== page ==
From this one can also quickly check that if we take the squared norm of this off-diagonal matrix element and integrate over the entire phase space \overline\gamma with a fixed value of the separation \Delta\gamma between the two points \alpha and \beta, we get

(8)   \begin{align*} \int \mathrm{d}^2 \bar\gamma |\mathcal{M}^{\chi}_{\rho}(\bar\gamma-\Delta\gamma/2,\bar\gamma+\Delta\gamma/2)|^2 &= \int \mathrm{d}^2\xi\, |\mathcal{F}_\rho(\xi)|^2 |\mathcal{F}_\chi(\Delta\gamma-\xi)|^2\\ &= (|\mathcal{F}_\rho|^2 \ast |\mathcal{F}_\chi|^2)(\Delta\gamma) \end{align*}

where “\ast” denote the convolution. So we find that the “total amount of coherence” over the phase-space distance \Delta\gamma (i.e., the summed amount of coherence between all pairs of wavepackets separated by \Delta\gamma) is encoded in the value of \mathcal{F}_\rho in a small \hbar^{-1}-sized region around \Delta\gamma. In the aforementioned Gaussian case, we have |\mathcal{F}_\chi(\xi)|^2 = \exp[-\xi_{\mathrm{x}}^2/\sigma^2-\xi_{\mathrm{p}}^2\sigma^2].

Footnotes

(↵ returns to text)

  1. Somewhat more precisely, we can require \mathcal{W}_\chi(\gamma)\approx 0 for \gamma \cdot M \cdot \gamma > (\alpha-\beta) \cdot M \cdot (\alpha-\beta) for some positive, symmetric, real-valued, and invertible 2×2 matrix M. In the Gaussian case, M^{-1} is basically the covariance matrix of the wavepacket and, per the uncertainty principle, will necessarily obey |M^{-1}| \gtrsim \hbar. It acts to define an inner product on phase space, which arises from the chosen reference state \chi, not the bare mechanical structure of phase space (which only knows about the symplectic form). In the special case of the coherent state, M=I (up to factors of 2 that depend on choice of normalization), and the above requirement for off-diagonality is just that \mathcal{W}_\chi(\gamma)\approx 0 for |\gamma| > |\alpha-\beta|.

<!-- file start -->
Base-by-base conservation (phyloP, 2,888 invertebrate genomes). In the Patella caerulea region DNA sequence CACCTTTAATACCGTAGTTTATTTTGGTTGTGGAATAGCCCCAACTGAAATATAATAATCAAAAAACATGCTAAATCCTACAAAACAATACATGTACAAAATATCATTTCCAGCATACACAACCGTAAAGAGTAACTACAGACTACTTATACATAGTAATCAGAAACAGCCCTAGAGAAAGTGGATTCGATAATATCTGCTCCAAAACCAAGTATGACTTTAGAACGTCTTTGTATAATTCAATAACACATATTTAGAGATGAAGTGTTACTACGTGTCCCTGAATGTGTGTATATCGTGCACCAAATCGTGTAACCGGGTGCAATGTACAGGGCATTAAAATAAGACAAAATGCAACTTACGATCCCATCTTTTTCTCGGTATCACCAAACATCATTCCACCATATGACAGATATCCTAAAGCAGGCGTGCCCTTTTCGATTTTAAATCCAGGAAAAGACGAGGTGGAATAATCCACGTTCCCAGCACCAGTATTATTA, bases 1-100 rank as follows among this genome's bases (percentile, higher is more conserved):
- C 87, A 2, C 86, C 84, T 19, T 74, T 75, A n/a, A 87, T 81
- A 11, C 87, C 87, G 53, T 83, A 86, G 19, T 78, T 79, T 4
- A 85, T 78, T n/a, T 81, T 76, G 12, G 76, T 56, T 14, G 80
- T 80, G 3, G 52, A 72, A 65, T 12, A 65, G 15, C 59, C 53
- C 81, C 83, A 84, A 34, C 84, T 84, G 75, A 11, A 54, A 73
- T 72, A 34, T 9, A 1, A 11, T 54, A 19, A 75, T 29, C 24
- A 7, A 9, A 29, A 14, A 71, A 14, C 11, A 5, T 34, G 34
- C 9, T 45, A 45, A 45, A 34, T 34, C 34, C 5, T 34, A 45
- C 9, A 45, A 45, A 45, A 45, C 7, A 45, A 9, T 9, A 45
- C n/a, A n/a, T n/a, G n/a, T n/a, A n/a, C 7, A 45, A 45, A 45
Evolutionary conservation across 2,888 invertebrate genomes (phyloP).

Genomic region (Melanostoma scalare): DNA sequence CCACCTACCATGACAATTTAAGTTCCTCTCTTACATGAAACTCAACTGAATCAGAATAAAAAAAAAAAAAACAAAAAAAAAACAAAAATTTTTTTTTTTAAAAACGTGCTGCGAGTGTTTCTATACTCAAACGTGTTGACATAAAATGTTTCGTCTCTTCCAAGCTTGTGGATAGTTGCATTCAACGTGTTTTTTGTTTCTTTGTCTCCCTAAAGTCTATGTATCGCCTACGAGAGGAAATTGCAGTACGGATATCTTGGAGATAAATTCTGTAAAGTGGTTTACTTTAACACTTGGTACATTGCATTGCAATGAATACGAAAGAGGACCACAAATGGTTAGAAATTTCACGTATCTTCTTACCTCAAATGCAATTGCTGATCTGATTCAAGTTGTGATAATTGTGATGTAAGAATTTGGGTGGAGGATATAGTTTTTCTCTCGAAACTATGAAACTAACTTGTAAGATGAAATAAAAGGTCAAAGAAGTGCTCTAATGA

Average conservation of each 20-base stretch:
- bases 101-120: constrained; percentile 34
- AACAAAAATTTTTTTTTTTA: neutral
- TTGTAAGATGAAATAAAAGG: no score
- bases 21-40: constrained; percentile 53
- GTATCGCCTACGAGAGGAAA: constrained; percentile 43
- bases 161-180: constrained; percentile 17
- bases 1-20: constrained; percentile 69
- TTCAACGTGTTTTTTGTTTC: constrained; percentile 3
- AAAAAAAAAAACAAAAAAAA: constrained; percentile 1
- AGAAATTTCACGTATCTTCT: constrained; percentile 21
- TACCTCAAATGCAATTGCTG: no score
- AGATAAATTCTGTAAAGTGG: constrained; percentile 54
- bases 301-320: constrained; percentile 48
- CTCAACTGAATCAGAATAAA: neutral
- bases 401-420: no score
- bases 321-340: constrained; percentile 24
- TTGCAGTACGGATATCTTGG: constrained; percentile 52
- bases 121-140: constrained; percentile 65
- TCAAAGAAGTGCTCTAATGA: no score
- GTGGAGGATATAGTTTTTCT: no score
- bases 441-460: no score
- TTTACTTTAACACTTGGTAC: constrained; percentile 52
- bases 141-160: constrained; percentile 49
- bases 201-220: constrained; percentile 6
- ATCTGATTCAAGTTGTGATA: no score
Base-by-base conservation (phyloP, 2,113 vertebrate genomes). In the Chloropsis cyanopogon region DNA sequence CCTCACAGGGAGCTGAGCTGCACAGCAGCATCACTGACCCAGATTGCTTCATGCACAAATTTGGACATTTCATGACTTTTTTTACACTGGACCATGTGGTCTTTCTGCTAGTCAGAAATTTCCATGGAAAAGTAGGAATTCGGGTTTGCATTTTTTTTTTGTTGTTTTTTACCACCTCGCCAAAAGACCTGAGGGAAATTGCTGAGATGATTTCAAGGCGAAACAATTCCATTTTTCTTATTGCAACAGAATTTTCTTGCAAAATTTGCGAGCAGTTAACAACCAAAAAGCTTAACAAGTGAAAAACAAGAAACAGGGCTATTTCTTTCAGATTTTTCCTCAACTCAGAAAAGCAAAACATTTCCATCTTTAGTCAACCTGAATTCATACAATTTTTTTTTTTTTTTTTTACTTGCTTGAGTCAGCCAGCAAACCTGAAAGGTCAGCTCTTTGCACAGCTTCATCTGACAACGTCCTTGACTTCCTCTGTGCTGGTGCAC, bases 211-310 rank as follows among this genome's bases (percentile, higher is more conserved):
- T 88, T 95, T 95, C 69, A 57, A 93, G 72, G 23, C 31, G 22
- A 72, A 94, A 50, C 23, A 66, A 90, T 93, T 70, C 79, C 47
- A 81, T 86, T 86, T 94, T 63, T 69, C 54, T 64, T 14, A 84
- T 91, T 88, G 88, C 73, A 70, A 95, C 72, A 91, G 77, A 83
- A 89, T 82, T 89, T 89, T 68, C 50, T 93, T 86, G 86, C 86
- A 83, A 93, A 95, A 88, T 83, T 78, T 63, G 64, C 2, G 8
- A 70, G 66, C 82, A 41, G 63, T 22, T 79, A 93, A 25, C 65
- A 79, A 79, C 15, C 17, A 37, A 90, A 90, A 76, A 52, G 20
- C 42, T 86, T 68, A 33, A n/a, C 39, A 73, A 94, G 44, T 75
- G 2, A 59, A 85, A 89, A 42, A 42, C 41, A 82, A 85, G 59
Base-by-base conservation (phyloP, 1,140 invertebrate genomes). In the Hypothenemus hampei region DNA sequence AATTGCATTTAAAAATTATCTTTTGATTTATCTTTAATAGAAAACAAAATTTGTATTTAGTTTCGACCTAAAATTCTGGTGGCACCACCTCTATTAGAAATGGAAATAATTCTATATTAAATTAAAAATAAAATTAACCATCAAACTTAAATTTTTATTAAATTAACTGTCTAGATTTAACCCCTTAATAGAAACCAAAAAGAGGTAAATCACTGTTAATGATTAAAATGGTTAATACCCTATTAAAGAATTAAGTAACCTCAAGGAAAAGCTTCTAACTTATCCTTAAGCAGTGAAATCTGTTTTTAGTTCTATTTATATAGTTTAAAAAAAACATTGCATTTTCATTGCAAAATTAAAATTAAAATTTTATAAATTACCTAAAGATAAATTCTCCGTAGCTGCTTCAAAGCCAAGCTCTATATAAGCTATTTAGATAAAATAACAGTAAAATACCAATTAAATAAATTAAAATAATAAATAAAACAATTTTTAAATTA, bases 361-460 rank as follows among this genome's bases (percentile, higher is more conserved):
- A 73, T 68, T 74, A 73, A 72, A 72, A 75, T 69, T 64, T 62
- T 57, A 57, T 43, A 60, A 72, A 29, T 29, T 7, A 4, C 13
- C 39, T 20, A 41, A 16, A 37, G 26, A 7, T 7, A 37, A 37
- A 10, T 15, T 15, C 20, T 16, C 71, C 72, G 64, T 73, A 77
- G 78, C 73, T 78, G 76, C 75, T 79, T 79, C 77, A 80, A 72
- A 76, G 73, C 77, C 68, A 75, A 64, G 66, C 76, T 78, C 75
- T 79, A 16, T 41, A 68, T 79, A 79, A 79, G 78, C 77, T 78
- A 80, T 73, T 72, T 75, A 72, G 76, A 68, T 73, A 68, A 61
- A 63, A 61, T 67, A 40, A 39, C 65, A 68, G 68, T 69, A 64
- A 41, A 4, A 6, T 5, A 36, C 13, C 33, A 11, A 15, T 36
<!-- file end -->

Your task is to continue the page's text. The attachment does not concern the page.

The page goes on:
2. We use an approximate symbol “\approx” here because the state would need its normalization slightly fixed in light of the fact that \langle \chi_\alpha|\chi_\beta\rangle gets exponentially small but does not completely vanish.